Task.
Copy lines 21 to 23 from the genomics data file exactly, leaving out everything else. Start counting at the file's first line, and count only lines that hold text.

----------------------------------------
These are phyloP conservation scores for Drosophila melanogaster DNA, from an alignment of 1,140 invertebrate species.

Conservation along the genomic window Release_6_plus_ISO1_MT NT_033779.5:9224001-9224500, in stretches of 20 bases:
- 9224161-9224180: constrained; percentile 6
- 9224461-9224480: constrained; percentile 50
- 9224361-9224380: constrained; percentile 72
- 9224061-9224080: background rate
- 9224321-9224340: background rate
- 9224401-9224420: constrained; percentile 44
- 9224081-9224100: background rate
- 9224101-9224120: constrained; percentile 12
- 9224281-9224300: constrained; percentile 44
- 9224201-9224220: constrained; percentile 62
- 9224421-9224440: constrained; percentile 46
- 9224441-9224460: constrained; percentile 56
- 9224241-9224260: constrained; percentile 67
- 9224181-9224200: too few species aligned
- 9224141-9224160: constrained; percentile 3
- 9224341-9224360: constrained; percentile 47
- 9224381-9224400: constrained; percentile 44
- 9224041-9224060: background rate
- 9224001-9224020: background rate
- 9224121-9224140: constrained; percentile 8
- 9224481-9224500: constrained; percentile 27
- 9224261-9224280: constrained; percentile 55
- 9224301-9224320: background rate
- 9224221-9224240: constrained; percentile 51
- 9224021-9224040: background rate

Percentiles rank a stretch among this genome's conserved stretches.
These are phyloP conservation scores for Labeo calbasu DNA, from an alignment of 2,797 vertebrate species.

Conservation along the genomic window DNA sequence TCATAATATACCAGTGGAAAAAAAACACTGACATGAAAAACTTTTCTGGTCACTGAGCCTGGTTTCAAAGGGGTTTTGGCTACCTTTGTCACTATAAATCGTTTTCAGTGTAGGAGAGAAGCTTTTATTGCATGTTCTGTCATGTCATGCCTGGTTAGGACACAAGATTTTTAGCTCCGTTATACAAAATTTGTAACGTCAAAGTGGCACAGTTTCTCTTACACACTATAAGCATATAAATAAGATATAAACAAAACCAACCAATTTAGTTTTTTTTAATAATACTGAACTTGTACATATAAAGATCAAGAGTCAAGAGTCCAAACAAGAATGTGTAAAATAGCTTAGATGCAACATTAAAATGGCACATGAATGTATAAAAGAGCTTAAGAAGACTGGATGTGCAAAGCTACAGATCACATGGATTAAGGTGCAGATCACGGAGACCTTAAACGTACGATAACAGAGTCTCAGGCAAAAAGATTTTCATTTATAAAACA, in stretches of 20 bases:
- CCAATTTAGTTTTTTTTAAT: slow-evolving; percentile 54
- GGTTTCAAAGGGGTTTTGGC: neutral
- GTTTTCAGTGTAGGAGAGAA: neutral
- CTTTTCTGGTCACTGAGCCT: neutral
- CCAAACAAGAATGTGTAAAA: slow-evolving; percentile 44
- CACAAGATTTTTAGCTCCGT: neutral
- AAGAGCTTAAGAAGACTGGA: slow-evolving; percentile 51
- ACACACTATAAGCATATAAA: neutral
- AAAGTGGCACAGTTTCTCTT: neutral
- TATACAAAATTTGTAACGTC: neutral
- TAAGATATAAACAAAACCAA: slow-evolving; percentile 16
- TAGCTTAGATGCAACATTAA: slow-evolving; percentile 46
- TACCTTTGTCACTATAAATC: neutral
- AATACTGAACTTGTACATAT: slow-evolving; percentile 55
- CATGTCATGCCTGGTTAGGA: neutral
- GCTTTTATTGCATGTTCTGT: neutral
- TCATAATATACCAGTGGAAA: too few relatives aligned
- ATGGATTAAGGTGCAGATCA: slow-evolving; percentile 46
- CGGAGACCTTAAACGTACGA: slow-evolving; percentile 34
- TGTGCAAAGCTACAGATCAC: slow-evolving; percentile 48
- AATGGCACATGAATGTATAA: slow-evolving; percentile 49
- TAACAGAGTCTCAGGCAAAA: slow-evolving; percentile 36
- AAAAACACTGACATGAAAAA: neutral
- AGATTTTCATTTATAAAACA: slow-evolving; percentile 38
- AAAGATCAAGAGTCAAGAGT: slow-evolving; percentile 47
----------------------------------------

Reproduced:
- 9224001-9224020: background rate
- 9224121-9224140: constrained; percentile 8
- 9224481-9224500: constrained; percentile 27